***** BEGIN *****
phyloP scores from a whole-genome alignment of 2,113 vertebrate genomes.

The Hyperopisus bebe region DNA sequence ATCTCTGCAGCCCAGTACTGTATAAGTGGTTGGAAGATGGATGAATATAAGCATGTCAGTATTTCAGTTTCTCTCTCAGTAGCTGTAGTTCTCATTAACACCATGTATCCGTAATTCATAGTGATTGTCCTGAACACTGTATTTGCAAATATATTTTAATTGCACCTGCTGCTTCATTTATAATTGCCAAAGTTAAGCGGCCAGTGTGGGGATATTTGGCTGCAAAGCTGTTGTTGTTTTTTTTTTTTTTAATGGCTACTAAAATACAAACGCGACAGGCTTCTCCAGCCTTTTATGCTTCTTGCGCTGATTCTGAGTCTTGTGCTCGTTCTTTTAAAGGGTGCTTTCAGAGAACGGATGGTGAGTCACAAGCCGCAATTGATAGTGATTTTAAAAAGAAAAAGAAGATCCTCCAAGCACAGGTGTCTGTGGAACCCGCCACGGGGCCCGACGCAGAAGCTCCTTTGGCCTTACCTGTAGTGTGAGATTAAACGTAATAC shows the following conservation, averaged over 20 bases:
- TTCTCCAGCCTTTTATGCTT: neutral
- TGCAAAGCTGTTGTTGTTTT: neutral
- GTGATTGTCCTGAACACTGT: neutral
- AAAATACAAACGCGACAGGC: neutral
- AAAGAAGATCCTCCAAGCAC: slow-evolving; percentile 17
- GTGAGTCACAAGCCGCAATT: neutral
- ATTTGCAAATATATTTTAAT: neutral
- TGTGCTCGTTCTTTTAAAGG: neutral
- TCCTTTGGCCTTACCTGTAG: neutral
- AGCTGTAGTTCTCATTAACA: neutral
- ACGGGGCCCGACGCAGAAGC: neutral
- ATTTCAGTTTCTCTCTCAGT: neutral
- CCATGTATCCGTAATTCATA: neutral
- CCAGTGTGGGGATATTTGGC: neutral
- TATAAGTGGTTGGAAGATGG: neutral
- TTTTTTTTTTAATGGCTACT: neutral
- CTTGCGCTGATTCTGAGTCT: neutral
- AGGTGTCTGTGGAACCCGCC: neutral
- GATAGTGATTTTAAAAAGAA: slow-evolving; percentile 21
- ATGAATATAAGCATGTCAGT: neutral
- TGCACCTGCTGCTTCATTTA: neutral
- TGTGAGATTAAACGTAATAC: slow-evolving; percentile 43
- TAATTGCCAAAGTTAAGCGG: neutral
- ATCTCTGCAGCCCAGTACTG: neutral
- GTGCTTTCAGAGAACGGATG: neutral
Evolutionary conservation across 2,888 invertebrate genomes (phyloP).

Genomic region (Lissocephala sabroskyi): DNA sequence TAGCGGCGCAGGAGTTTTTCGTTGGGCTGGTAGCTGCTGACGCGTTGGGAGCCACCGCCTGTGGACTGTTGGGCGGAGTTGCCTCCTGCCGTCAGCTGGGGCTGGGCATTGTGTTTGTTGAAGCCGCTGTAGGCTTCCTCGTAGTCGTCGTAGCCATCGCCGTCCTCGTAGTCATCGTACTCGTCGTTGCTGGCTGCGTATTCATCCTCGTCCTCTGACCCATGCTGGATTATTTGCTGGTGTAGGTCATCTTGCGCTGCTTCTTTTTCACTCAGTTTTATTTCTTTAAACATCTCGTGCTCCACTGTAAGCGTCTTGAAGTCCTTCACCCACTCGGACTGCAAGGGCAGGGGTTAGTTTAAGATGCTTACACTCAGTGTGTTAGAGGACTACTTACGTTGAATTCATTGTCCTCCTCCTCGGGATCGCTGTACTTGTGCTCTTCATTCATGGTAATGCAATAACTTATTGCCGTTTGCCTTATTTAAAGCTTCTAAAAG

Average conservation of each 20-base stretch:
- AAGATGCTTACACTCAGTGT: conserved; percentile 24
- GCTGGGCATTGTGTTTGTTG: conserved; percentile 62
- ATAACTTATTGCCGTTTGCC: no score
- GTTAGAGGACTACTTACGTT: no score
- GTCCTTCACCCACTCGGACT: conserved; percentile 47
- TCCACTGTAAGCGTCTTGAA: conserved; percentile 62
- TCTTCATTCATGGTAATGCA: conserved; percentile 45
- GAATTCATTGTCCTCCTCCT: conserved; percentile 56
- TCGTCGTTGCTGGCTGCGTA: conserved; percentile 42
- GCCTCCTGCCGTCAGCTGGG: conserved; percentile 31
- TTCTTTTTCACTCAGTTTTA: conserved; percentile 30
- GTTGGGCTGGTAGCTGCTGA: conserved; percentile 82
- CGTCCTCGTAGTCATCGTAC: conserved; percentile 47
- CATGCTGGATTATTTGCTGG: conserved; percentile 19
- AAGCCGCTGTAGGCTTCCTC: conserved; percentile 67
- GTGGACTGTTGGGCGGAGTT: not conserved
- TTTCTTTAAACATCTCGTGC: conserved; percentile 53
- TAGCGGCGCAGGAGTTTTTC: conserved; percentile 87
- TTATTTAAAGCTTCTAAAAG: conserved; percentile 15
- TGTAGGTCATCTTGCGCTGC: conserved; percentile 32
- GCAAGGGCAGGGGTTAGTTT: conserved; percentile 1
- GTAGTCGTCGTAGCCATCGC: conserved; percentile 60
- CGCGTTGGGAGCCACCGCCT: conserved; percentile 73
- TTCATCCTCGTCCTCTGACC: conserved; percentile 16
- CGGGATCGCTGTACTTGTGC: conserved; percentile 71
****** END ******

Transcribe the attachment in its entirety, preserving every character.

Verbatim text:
phyloP scores from a whole-genome alignment of 2,113 vertebrate genomes.

The Hyperopisus bebe region DNA sequence ATCTCTGCAGCCCAGTACTGTATAAGTGGTTGGAAGATGGATGAATATAAGCATGTCAGTATTTCAGTTTCTCTCTCAGTAGCTGTAGTTCTCATTAACACCATGTATCCGTAATTCATAGTGATTGTCCTGAACACTGTATTTGCAAATATATTTTAATTGCACCTGCTGCTTCATTTATAATTGCCAAAGTTAAGCGGCCAGTGTGGGGATATTTGGCTGCAAAGCTGTTGTTGTTTTTTTTTTTTTTAATGGCTACTAAAATACAAACGCGACAGGCTTCTCCAGCCTTTTATGCTTCTTGCGCTGATTCTGAGTCTTGTGCTCGTTCTTTTAAAGGGTGCTTTCAGAGAACGGATGGTGAGTCACAAGCCGCAATTGATAGTGATTTTAAAAAGAAAAAGAAGATCCTCCAAGCACAGGTGTCTGTGGAACCCGCCACGGGGCCCGACGCAGAAGCTCCTTTGGCCTTACCTGTAGTGTGAGATTAAACGTAATAC shows the following conservation, averaged over 20 bases:
- TTCTCCAGCCTTTTATGCTT: neutral
- TGCAAAGCTGTTGTTGTTTT: neutral
- GTGATTGTCCTGAACACTGT: neutral
- AAAATACAAACGCGACAGGC: neutral
- AAAGAAGATCCTCCAAGCAC: slow-evolving; percentile 17
- GTGAGTCACAAGCCGCAATT: neutral
- ATTTGCAAATATATTTTAAT: neutral
- TGTGCTCGTTCTTTTAAAGG: neutral
- TCCTTTGGCCTTACCTGTAG: neutral
- AGCTGTAGTTCTCATTAACA: neutral
- ACGGGGCCCGACGCAGAAGC: neutral
- ATTTCAGTTTCTCTCTCAGT: neutral
- CCATGTATCCGTAATTCATA: neutral
- CCAGTGTGGGGATATTTGGC: neutral
- TATAAGTGGTTGGAAGATGG: neutral
- TTTTTTTTTTAATGGCTACT: neutral
- CTTGCGCTGATTCTGAGTCT: neutral
- AGGTGTCTGTGGAACCCGCC: neutral
- GATAGTGATTTTAAAAAGAA: slow-evolving; percentile 21
- ATGAATATAAGCATGTCAGT: neutral
- TGCACCTGCTGCTTCATTTA: neutral
- TGTGAGATTAAACGTAATAC: slow-evolving; percentile 43
- TAATTGCCAAAGTTAAGCGG: neutral
- ATCTCTGCAGCCCAGTACTG: neutral
- GTGCTTTCAGAGAACGGATG: neutral
Evolutionary conservation across 2,888 invertebrate genomes (phyloP).

Genomic region (Lissocephala sabroskyi): DNA sequence TAGCGGCGCAGGAGTTTTTCGTTGGGCTGGTAGCTGCTGACGCGTTGGGAGCCACCGCCTGTGGACTGTTGGGCGGAGTTGCCTCCTGCCGTCAGCTGGGGCTGGGCATTGTGTTTGTTGAAGCCGCTGTAGGCTTCCTCGTAGTCGTCGTAGCCATCGCCGTCCTCGTAGTCATCGTACTCGTCGTTGCTGGCTGCGTATTCATCCTCGTCCTCTGACCCATGCTGGATTATTTGCTGGTGTAGGTCATCTTGCGCTGCTTCTTTTTCACTCAGTTTTATTTCTTTAAACATCTCGTGCTCCACTGTAAGCGTCTTGAAGTCCTTCACCCACTCGGACTGCAAGGGCAGGGGTTAGTTTAAGATGCTTACACTCAGTGTGTTAGAGGACTACTTACGTTGAATTCATTGTCCTCCTCCTCGGGATCGCTGTACTTGTGCTCTTCATTCATGGTAATGCAATAACTTATTGCCGTTTGCCTTATTTAAAGCTTCTAAAAG

Average conservation of each 20-base stretch:
- AAGATGCTTACACTCAGTGT: conserved; percentile 24
- GCTGGGCATTGTGTTTGTTG: conserved; percentile 62
- ATAACTTATTGCCGTTTGCC: no score
- GTTAGAGGACTACTTACGTT: no score
- GTCCTTCACCCACTCGGACT: conserved; percentile 47
- TCCACTGTAAGCGTCTTGAA: conserved; percentile 62
- TCTTCATTCATGGTAATGCA: conserved; percentile 45
- GAATTCATTGTCCTCCTCCT: conserved; percentile 56
- TCGTCGTTGCTGGCTGCGTA: conserved; percentile 42
- GCCTCCTGCCGTCAGCTGGG: conserved; percentile 31
- TTCTTTTTCACTCAGTTTTA: conserved; percentile 30
- GTTGGGCTGGTAGCTGCTGA: conserved; percentile 82
- CGTCCTCGTAGTCATCGTAC: conserved; percentile 47
- CATGCTGGATTATTTGCTGG: conserved; percentile 19
- AAGCCGCTGTAGGCTTCCTC: conserved; percentile 67
- GTGGACTGTTGGGCGGAGTT: not conserved
- TTTCTTTAAACATCTCGTGC: conserved; percentile 53
- TAGCGGCGCAGGAGTTTTTC: conserved; percentile 87
- TTATTTAAAGCTTCTAAAAG: conserved; percentile 15
- TGTAGGTCATCTTGCGCTGC: conserved; percentile 32
- GCAAGGGCAGGGGTTAGTTT: conserved; percentile 1
- GTAGTCGTCGTAGCCATCGC: conserved; percentile 60
- CGCGTTGGGAGCCACCGCCT: conserved; percentile 73
- TTCATCCTCGTCCTCTGACC: conserved; percentile 16
- CGGGATCGCTGTACTTGTGC: conserved; percentile 71